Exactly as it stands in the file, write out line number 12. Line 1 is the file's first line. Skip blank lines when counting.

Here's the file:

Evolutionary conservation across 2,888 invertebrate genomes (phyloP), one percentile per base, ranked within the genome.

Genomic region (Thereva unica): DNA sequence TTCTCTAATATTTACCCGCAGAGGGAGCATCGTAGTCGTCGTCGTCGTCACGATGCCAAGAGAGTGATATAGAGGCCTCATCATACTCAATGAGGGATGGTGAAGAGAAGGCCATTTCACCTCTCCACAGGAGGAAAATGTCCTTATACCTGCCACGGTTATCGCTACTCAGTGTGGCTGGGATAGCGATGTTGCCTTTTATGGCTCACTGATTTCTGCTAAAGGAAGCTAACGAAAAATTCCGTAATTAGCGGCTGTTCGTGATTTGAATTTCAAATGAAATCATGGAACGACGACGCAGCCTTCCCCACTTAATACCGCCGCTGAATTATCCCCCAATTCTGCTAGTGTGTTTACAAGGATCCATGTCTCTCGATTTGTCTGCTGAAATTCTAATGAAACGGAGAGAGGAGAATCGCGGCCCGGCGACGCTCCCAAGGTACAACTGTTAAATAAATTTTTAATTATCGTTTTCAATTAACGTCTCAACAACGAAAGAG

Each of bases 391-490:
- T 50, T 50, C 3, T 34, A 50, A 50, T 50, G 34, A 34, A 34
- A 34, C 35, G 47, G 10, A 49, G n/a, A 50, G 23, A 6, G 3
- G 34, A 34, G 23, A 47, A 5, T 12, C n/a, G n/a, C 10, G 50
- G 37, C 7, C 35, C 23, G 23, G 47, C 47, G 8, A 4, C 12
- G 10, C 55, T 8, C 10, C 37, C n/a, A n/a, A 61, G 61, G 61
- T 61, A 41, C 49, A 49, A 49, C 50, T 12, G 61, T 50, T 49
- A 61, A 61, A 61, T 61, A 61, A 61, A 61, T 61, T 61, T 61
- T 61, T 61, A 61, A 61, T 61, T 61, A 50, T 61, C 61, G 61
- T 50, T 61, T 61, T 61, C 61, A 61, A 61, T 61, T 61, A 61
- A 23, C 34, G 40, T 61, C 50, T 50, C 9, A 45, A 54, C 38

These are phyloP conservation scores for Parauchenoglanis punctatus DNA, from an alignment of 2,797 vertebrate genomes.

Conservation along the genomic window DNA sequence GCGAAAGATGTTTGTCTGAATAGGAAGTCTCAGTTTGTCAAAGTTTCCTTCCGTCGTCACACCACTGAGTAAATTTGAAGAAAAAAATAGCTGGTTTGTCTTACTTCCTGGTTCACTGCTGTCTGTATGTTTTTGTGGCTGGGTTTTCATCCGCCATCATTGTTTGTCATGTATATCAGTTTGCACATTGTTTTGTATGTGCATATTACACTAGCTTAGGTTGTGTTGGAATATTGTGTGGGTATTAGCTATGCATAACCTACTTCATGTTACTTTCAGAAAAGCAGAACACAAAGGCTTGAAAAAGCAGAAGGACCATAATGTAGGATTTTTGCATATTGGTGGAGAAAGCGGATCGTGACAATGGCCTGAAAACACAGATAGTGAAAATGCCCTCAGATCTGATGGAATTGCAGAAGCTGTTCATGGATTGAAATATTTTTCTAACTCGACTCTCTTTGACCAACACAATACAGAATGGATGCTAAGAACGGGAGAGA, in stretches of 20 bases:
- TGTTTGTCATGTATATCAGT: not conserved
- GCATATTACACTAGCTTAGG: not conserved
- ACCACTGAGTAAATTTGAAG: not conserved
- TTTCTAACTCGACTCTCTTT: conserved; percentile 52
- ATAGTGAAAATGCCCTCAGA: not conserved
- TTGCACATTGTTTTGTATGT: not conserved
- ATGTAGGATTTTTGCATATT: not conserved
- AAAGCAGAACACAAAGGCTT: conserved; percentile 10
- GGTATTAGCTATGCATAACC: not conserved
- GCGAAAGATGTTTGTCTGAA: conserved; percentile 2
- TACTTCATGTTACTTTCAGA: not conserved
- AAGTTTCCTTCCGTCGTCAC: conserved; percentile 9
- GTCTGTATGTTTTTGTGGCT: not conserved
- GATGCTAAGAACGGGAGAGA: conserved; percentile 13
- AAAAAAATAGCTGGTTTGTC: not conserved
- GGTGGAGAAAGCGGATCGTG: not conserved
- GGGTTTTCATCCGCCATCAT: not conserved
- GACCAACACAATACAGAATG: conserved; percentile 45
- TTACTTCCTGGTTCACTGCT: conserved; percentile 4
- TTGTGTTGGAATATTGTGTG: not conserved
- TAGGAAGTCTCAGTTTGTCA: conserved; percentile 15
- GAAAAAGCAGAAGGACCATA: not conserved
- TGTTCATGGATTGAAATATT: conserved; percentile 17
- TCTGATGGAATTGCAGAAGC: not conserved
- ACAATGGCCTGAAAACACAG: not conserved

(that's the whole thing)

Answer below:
- T 50, T 61, T 61, T 61, C 61, A 61, A 61, T 61, T 61, A 61